Three weeks sailing towards the end of the world. Those on the ship had grown tired of each other. Heracles spent the days drinking all of their wine. Azeus and Phyleus spent the days loudly exploring the bodies of one another. Abderus had nearly drowned on three occasions attempting to run on water, but he momentarily succeeded in his fourth attempt and would not stop recalling the story. Everyone had watched it. Iolaus was quickly becoming a philosopher and no one wished to have their minds examined.

It was a blessing when the ship landed on Mygdon, home of King Mygdon, who had renamed the island after himself. Each man quickly went off in different directions promising to return to the ship in three days time. Azeus and Phyleus chose to bathe in the hot springs. Iolaus would visit the schools, curious of their education. Abderus would find the athletes and compete. Heracles made his way to the epicenter of town, an ongoing commotion. He had hoped for a fight, but when he arrived he only saw a court trial.

"What was that commotion not long ago," Heracles asked to one of the witnesses.

"Trial by combat. Nobody defeats the King's man. If you choose trial by combat, you are guilty. Only seeking a miracle as a trial will mean death," the man explained.

"Heracles," a name called out to him. "Heracles," it called again and he followed the voice.

There in a cell alongside several other men stood Lycus. An old friend of Heracles who had shared weapons, wins and women with Heracles years ago. He had vanished, and been missed but no one seemed to have a clue. But here he was, without a scratch on him. Some bruising, but that likely came from his arrest at the hand of King Mygdon's men.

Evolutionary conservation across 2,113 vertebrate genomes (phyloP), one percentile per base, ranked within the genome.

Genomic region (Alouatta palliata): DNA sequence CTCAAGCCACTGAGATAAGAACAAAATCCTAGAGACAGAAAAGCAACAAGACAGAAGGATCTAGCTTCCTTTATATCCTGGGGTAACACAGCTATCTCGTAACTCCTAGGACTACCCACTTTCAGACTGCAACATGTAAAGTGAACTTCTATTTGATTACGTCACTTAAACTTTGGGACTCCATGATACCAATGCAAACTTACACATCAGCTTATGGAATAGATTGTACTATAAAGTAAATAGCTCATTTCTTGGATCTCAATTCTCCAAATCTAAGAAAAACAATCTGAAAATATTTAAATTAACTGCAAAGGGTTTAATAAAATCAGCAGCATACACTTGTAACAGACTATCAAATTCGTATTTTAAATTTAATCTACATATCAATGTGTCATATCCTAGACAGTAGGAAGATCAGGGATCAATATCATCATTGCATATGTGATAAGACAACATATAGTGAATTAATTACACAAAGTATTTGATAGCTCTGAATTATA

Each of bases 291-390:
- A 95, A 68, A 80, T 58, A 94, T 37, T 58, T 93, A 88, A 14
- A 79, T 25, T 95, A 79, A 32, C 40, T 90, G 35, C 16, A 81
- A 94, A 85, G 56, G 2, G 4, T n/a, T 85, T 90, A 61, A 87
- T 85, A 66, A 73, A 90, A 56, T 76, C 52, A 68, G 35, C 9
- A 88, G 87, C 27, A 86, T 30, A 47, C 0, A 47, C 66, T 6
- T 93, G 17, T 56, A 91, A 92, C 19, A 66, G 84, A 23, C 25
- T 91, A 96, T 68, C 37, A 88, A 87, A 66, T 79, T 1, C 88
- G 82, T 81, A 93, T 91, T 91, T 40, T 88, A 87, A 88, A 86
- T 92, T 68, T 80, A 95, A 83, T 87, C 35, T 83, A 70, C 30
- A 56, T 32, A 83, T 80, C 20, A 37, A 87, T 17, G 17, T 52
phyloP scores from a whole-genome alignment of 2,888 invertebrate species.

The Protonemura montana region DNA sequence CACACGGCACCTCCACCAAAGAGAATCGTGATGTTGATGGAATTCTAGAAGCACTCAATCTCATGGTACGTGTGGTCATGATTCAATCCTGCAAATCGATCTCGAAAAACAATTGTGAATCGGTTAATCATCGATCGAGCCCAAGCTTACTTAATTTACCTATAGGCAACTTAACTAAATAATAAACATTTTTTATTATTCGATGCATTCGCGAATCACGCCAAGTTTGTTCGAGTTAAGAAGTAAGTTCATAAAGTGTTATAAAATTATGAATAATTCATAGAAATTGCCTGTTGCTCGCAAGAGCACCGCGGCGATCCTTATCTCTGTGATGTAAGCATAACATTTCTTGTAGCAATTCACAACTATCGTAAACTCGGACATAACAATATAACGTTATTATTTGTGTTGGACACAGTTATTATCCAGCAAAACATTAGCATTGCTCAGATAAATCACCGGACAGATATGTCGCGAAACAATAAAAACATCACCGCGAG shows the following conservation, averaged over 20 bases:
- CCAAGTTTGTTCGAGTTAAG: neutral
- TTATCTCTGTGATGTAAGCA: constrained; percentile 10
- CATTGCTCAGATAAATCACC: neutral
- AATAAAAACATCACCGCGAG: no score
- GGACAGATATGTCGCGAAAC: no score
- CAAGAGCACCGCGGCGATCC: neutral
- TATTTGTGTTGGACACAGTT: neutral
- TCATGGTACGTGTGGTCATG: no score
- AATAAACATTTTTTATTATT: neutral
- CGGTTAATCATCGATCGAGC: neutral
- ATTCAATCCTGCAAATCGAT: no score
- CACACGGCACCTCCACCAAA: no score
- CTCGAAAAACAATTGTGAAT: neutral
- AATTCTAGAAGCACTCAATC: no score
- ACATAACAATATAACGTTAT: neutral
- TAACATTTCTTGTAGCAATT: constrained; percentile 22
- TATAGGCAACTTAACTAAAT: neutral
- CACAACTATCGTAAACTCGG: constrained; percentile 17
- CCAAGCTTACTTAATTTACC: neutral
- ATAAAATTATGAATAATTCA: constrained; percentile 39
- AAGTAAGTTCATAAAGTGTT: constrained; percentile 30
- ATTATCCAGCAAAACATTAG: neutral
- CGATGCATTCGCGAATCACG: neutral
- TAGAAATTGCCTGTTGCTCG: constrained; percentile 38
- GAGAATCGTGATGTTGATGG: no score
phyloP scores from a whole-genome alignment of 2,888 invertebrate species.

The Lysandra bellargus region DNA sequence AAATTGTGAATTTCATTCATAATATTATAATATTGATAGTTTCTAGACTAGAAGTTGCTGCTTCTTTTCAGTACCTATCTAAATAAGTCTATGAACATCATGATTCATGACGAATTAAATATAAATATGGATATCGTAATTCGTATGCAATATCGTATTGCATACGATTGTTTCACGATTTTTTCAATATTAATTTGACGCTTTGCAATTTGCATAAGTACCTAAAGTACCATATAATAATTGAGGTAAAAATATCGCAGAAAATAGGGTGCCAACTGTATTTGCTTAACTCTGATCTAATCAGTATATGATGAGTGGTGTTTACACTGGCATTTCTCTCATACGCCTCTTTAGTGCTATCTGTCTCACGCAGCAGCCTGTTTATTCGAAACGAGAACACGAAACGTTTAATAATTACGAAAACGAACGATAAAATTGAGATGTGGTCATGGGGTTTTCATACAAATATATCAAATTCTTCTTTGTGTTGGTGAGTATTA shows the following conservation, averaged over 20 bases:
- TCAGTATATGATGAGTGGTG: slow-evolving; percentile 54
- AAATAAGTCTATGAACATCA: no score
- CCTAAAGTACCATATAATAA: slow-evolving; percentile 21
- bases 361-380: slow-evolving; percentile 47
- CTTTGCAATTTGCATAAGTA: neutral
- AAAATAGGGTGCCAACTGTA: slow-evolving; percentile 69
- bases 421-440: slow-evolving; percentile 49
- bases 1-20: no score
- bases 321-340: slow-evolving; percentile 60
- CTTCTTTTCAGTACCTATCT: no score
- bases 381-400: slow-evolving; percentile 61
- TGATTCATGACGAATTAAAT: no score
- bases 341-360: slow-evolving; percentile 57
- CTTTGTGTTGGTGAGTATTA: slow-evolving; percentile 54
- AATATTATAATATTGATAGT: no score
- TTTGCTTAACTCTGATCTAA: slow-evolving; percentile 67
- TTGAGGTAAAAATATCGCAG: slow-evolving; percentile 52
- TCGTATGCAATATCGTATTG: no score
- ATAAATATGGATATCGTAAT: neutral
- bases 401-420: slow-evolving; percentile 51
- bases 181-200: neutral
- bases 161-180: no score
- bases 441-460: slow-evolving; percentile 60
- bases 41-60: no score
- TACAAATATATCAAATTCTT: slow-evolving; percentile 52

"How did you end up hear," Heracles asked, skipping the greetings.

"My mother is from this land. I came to free it from Mygdon's rule. I was captured two days ago. My trial is up next," Lycus bowed his head in shame.

"Then I shall fight as your champion. Lift your head," Heracles stated.

The time came for Lycus trial and he requested a trial by combat. The crowd cheered ready for another fight. King Mygdon laughed as he introduced his undefeated champion. A man much small than Heracles. No taller than the average man, yet thin as the most petite woman. When the fight began, swords were given to both men.

He danced around Heracles, swiping and stabbing, always seeming to keep him off guard. Heracles stabbed at the man, always missing. He swung the sword down and only hit the stone in the plaza. The man was fast, not godly fast. If it were a straight line, Heracles would win a race. But the way he darted and flipped about caused problems.

Heracles crafted a plan. He held out his sword and began to spin. He spun like a dangerous and bladed top. It didn't take long before the man was cornered. He surrendered, not wanting to be cut in half by Heracles. Heracles stopped his spinning and flung the sword at King Mygdon, removing his head from his shoulders. Heracles dizzily made his way over as the crowd gasped, he grasped the crown and placed it upon Lycus' head.

"He is your king," Heracles declared. There were cheers, who were they to challenge him?

"Then the island shall be called Heraclea," Lycus declared.

When Heracles returned to the ship he came accompanied by more men and supplies. His exploits had already reached the rest of his companions. Even in a place like this Heracles had found a way to make himself legendary.

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